Jon Snow and Game of Thrones

Game of Thrones (both book and series) is well-known for killing of characters. Book author George Martin himself stated that he wanted to write a series where readers were genuinely concerned when a character faced likely death. And while he’s achieved his goal, I’d still argue that the safety of at least one character is being kept for the climax.

Normally, Saturdays are reserved for book reviews, but with my busy schedule, it’s difficult to read a book every week. I’m sure many of you can understand. So on the days when I have no book to review (today being one of them), I will take a look at a book, a movie, a TV show, etc. and consider its plot, characters, world-building, and so on. After all, by looking at a successful, or unsuccessful, storyline, authors can figure out what works and what doesn’t.

Today, I’m just talking about the show, so if you aren’t all caught up on Game of Thrones season 6, then this post will almost certainly contain spoilers that you don’t want to know. You’ve been warned.

In the first season of Game of Thrones, Lord Eddard Stark was propped up as one of the main characters. The show also focused on the Wall, where Jon Snow went to become a Man of the Night’s Watch, and in Essos, where Daenerys Stormborn eventually became the beloved wife of the great Khal Drogo.

While the very first scene of the first episode set up what I’m certain is going to be the climax (the white walkers vs. the rest of the world), the Wall had originally seemed to be a lesser story-line. Much more interesting things were happening in King’s Landing, where Ned Stark was starting to realize just how corrupt the city was.

And then Ned Stark was killed, shocking viewers everywhere. Suddenly, no character seemed safe. If one of the main characters can die, what’s to stop the writers from killing anyone? This fear is one they reinforced again and again, with Khal Drogo and Viserys, with Robb Stark and everyone else at the Red Wedding, with Stannis Baratheon and his daughter Shereen. Even Jon Snow was killed in the final episode of season 5, but that was a death I’d heard about from book readers before his death was aired on screen, and I had a feeling that he was not going to stay dead.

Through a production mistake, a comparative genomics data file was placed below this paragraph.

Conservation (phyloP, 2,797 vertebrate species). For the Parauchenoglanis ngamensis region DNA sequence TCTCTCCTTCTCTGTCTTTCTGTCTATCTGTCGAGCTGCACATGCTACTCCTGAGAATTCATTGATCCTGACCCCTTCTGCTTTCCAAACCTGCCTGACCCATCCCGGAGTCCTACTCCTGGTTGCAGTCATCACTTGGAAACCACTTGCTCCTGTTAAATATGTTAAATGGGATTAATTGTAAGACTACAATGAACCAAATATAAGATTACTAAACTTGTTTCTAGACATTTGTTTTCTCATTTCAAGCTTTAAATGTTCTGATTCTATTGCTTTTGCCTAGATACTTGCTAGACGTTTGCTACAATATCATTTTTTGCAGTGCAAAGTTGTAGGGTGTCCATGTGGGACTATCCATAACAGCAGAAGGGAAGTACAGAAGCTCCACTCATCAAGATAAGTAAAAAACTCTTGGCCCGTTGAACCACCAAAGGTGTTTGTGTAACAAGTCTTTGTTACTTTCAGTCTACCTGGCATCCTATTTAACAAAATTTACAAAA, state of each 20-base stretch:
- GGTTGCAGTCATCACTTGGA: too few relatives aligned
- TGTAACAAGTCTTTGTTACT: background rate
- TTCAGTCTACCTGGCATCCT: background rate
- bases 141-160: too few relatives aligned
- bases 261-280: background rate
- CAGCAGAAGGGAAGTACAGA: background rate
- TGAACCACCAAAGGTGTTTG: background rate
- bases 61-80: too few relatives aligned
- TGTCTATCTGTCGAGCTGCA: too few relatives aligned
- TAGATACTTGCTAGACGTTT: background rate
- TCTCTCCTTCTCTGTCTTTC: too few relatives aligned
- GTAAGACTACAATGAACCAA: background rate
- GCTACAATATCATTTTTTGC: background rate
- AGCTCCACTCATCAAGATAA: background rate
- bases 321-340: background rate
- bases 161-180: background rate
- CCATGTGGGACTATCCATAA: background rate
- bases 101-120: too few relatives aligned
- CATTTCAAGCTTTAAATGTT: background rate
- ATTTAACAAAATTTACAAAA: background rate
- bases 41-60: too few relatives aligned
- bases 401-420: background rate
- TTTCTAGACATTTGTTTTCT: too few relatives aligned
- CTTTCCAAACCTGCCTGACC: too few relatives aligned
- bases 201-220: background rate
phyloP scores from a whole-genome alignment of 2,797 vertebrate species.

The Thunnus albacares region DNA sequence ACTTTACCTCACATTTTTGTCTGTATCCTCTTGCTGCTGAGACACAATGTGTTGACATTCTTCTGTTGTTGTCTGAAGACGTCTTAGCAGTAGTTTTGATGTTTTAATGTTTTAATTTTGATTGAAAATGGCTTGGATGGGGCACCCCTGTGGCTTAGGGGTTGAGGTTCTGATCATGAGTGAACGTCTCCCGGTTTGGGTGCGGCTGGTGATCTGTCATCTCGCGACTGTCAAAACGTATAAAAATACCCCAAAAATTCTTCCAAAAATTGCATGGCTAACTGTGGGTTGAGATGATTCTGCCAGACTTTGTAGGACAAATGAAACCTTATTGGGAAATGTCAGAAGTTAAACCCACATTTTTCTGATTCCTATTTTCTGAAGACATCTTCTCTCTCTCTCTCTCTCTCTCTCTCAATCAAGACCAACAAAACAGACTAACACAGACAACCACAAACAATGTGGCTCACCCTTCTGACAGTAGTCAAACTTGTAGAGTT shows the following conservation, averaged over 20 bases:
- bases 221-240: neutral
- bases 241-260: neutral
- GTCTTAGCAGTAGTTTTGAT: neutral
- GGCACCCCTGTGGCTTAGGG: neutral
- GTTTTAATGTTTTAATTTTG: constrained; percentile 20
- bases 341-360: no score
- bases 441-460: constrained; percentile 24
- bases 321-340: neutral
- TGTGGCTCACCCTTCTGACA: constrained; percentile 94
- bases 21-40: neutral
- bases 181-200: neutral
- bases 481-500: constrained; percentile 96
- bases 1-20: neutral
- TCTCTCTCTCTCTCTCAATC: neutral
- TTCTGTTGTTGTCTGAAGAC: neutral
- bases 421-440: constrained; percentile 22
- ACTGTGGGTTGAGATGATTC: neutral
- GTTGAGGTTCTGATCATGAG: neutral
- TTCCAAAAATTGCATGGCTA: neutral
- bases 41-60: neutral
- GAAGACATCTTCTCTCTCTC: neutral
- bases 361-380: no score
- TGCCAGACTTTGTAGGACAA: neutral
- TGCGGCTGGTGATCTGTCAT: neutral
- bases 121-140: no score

On July 15th, I wrote a post called “Defining the Phenomenon of the Main Character” and in it, I attempted to explain the difference between main characters and the important side characters.

Ned Stark was not a main character. While this wasn’t obvious at first, it became so later. Ned Stark’s actions sparked the events that led us to where we are now, but in book-terms, Ned’s story-line was more of an inciting incident than anything else. Everyone was still new to the Game of Thrones universe, though, so it wasn’t until later that I realized Lord Stark was not as important as he originally seemed.

The other two main story-lines are Daenerys’s and Jon’s. Daenerys is a conqueror, Mother of Dragons, and now leader of the Dothraki Hoard, the Unsullied, and the Ironborn loyal to Yara. She’s about to bring Westeros to its knees, but I would not argue for her safety or longevity on the show. Martin was successful when he set out to make his readers (and now viewers) concerned for their favorite characters, at least when it came to most people. But my fear for Dany’s longevity has nothing to do with her status as a main character.

Many theorize that, in “A Song of Ice and Fire,” Jon is ice and Daenerys is fire. I’m not sure I agree. After all, from the beginning, Jon’s parentage was set in question. In order to make Game of Thrones a TV Show, Martin asked David Benioff and D. B. Weiss if they knew who Jon’s parents were. And if it was true that Ned’s too honorable to cheat on his wife, then Ned’s “The next time we see each other, we’ll talk about your mother” and the ever-famous “Promise me, Ned,” takes on a whole new meaning.

I’ve always been a supporter of R+L=J, practically from the moment I first read about it. We can argue about whether or not it’s a theory now, but I’ll simply point out that the scene with the promise me, Ned was far less conclusive than people really seem to think. Anyway, with Rhaegar a Targaryan and Lyanna a Stark, Jon himself could be the embodiment of Fire and Ice, respectively, so don’t be surprised if the story ends up making him the main character.

Okay, so in both book and TV show, Jon Snow was killed off, and book readers and TV viewers everywhere were genuinely concerned about him not being brought back to life. But the concern was there because Jon is a puzzle with a few missing pieces, and any good writer knows that if you leave out a few pieces at the beginning of your book, you’d better fit them in by the end. No loose ends. And that’s exactly what Benioff and Weiss have set up now. Jon has been revived (as many theorized, and hoped), and his parentage has (arguably) been revealed.

His revival and royal bloodlines have him pegged as perhaps the most important character in the books. After all, why revive a character if you’re only going to kill him off (for good) not long after? And why make his parentage such a big deal if it didn’t end up being a pretty important factor later on?

Let me know what you think in the comments.


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